"My spiritual companion abused me, betraying my trust. There are those who tell me that it's my fault,

why didn't I defend myself if I'm over 30 years old, have four careers

and three languages? Even your own family thinks you've done something ...".

More than voices are whispers.

More than pleas, they are looks at the ground and broken expressions.

There is a common denominator among all those castaways who have suffered mental and sexual abuse: they do not accept themselves.

They fear that society will not believe them.

That, in addition to victims, they become guilty.

To give them the confidence they lack and shed some light into their lives, the

Repara project

was born in May 2019, promoted by the Archdiocese of Madrid.

With the firm purpose of cleaning up the church, serving and

prioritizing the victims and pointing out the offender

, this initiative has already upset the most conservative clerical sector, which believes that dirty laundry should not be aired outside the house of the Lord.

Even so, the position of the Madrid institution is blunt: "A victim told us that she did not forgive being robbed of the possibility of having faith. For her, God ceased to exist, and that is very strong. Our archbishop, Carlos Osoro,

He already apologized on television for the abuses

... As long as there is only one case, it will continue to hurt us, and we will fight to eradicate it."

Five sexual offenses against minors

The balance of 2021 was not flattering:

10 complaints of sexual abuse against priests and religious

were registered , five of them to minors.

A figure that rises to 103 if the total number of cases attended by Repara is counted, which not only fights to rebuild the lives of those parishioners who suffered abuse in Madrid, but also of other archdioceses and of those citizens who

have suffered humiliation from their relatives

.

They do not want to make their face or name public, but they have authorized EL MUNDO to give voice to their sorrows.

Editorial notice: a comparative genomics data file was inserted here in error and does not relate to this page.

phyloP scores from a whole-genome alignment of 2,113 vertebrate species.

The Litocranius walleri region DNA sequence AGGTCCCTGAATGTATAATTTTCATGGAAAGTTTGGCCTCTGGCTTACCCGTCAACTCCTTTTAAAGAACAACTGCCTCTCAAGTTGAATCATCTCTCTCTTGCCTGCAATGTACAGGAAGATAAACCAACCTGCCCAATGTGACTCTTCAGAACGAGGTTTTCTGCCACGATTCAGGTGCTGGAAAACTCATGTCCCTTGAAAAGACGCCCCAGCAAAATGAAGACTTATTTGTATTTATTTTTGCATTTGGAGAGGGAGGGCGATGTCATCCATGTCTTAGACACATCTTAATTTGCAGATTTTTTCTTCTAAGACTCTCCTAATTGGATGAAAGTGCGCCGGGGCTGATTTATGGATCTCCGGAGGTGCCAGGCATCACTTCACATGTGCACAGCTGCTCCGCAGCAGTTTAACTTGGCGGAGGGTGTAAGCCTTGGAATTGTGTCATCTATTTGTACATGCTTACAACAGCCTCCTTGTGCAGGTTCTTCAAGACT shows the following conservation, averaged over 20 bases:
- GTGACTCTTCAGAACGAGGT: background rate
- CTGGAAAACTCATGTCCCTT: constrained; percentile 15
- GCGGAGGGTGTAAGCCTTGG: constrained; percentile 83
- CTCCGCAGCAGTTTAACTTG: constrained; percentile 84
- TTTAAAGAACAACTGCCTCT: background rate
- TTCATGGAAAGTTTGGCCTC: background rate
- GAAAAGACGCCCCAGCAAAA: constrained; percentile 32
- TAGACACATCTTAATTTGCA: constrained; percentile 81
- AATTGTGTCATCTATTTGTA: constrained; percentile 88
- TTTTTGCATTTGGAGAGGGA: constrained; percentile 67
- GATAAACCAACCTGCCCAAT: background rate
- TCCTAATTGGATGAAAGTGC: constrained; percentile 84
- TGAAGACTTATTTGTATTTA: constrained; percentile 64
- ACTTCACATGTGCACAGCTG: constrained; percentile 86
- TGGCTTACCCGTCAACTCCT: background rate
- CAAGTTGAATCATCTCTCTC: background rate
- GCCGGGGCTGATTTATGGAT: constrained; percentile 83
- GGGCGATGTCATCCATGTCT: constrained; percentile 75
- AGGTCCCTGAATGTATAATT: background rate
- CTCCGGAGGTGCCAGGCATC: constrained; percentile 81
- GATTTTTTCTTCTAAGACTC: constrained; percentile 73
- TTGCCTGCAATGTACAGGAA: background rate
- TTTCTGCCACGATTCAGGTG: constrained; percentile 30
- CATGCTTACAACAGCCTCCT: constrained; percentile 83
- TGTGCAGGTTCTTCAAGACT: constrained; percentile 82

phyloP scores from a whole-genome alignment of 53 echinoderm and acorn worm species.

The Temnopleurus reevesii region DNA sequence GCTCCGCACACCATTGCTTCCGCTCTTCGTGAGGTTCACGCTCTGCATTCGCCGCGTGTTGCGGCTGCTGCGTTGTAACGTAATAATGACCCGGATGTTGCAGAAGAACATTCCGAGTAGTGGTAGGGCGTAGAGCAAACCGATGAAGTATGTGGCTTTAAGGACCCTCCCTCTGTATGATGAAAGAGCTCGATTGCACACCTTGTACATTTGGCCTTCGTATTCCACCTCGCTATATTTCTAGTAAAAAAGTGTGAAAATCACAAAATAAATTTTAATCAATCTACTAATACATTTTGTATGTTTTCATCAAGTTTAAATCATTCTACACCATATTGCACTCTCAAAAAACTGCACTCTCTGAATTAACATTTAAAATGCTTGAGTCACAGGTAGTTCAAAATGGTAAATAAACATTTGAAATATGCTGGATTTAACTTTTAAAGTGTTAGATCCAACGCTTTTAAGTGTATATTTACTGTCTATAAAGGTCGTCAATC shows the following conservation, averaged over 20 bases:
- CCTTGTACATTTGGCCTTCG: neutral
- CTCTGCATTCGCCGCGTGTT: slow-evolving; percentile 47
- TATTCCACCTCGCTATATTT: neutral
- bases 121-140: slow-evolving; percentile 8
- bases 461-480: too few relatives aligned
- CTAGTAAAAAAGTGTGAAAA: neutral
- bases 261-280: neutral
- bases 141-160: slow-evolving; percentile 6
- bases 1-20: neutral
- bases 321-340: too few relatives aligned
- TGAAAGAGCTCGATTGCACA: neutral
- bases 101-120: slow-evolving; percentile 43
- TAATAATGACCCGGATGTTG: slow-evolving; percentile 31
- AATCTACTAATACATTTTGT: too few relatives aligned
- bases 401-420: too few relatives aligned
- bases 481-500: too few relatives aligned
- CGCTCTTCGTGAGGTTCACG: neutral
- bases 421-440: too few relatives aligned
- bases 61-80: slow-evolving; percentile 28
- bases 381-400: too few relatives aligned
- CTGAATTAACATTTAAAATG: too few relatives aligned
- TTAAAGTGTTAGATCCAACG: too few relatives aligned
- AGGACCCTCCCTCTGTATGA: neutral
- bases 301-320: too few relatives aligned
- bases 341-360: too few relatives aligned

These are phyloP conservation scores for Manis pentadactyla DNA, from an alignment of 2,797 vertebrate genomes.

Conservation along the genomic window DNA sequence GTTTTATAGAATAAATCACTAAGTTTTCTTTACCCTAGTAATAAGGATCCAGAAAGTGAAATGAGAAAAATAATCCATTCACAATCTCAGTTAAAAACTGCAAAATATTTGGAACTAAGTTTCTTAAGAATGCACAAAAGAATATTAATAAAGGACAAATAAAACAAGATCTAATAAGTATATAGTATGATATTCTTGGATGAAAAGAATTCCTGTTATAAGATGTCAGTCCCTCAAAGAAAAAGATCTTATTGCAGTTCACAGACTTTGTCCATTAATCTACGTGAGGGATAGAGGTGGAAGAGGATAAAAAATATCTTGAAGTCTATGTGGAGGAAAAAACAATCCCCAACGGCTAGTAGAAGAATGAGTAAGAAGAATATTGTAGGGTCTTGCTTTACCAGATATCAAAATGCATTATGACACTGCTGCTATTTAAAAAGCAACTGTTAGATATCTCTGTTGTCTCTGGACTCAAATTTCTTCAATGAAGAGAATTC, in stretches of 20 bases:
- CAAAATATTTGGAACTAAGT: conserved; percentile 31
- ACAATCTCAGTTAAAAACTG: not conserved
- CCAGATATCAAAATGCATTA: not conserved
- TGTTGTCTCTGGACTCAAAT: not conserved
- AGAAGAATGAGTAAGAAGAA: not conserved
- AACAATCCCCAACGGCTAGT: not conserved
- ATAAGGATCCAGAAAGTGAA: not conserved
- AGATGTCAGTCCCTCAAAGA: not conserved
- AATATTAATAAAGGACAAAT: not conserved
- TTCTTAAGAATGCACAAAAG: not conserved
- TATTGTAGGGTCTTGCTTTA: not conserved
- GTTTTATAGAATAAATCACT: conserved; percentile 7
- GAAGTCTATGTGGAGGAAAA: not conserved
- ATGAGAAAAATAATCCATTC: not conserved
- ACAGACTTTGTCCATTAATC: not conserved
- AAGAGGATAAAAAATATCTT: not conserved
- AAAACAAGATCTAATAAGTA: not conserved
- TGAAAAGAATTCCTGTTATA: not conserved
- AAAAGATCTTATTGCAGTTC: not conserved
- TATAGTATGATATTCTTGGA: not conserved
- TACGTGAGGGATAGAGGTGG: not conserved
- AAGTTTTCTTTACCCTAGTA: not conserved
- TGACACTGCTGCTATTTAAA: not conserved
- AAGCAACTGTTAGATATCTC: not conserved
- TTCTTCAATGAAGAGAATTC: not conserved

"My mother asked me to leave me, what would happen soon... Sometimes hiding becomes a way of life.

I pretended for 10 years

in bed with my husband," says a woman marked, as a teenager, by her stepfather .

"She told me: 'if you get pregnant, I'll kill myself'.

I've lost count of the abortions I've had

," says another, to whom fate dealt the same cards.

Sometimes they form a mutual help group to express their feelings, they free themselves and lighten, in some way, the heavy backpack they carried, in silence, for years.

Lidia Troya, care coordinator and person in charge of the first reception, talks in Repara. JOSÉ AYMÁ

According to Lidia Troya, care coordinator and person in charge of the first reception, most of those affected contact Repara through a phone call.

Some explain that the help is not for them, but for a friend.

They test the ground a lot to see if it is firm.

"Talking about abuse and recognizing oneself as a victim is very painful, many do

n't do it until a long time has passed

", adds Troya.

Like Israel, a fictitious name, which recounts: "I told it when it happened to me, when I was 13 years old,

but no one believed me.

In my family, under the guise of a perfect religious family, everyone fights for everything to remain the same. speak".